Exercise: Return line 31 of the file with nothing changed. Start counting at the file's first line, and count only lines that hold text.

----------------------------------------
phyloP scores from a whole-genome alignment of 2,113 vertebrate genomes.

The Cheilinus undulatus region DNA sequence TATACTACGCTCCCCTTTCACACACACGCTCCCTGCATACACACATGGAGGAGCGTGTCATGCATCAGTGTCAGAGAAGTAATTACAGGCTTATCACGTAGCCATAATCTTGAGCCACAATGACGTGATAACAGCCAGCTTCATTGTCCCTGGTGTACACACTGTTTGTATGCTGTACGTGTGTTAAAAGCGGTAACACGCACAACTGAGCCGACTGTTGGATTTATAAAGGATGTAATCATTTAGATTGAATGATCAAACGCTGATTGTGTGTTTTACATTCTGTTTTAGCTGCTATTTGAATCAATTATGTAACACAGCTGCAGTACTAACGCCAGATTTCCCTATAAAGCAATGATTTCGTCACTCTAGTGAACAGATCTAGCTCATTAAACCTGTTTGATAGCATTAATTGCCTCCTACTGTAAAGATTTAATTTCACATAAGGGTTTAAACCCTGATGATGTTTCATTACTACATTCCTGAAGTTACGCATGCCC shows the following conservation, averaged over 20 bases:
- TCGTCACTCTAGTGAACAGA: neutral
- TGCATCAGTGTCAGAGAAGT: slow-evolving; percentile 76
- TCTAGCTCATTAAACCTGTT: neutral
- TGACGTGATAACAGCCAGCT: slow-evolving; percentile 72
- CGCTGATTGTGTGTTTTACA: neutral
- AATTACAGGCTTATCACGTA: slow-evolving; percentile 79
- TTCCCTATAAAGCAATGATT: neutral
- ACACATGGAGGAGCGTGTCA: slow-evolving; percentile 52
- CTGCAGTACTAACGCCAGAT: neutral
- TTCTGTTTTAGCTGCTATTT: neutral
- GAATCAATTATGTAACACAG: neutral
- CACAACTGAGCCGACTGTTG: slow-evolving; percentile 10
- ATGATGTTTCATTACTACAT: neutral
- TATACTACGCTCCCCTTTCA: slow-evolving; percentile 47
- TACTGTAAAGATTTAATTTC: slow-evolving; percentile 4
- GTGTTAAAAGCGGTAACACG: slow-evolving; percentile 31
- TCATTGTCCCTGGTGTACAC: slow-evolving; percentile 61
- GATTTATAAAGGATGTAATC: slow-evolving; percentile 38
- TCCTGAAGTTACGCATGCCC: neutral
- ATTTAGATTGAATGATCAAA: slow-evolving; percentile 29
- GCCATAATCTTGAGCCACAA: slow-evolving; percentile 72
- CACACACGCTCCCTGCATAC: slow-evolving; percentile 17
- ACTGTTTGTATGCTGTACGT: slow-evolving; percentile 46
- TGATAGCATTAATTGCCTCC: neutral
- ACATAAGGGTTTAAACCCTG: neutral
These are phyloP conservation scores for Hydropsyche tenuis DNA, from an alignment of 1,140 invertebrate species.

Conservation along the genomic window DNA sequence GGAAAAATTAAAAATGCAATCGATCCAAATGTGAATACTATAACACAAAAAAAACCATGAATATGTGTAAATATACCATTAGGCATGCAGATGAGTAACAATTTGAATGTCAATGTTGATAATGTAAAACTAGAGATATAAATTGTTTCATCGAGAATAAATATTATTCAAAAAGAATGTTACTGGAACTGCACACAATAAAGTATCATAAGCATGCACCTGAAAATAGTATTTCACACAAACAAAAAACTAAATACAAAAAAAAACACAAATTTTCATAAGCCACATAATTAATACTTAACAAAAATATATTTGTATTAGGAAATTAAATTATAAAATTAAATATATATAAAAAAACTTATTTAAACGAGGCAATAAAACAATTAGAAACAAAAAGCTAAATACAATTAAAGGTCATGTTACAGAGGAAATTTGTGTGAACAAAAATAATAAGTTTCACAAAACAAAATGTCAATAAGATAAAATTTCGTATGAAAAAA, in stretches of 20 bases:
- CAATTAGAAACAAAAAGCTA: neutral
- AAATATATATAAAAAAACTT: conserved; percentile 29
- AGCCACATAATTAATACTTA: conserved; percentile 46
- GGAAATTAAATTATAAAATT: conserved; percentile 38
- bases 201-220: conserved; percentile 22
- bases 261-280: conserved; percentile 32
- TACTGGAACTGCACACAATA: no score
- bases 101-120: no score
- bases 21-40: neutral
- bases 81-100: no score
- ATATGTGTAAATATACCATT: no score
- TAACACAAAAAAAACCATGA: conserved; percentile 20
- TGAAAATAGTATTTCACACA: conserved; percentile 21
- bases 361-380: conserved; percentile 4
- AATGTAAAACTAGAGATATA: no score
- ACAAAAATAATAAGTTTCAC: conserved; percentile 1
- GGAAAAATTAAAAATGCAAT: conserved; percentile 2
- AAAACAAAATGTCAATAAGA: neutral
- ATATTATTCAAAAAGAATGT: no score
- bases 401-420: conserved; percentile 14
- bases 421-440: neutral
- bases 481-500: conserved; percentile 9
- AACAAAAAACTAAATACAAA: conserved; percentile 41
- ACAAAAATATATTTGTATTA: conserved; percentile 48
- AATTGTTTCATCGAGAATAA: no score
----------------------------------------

- AAATATATATAAAAAAACTT: conserved; percentile 29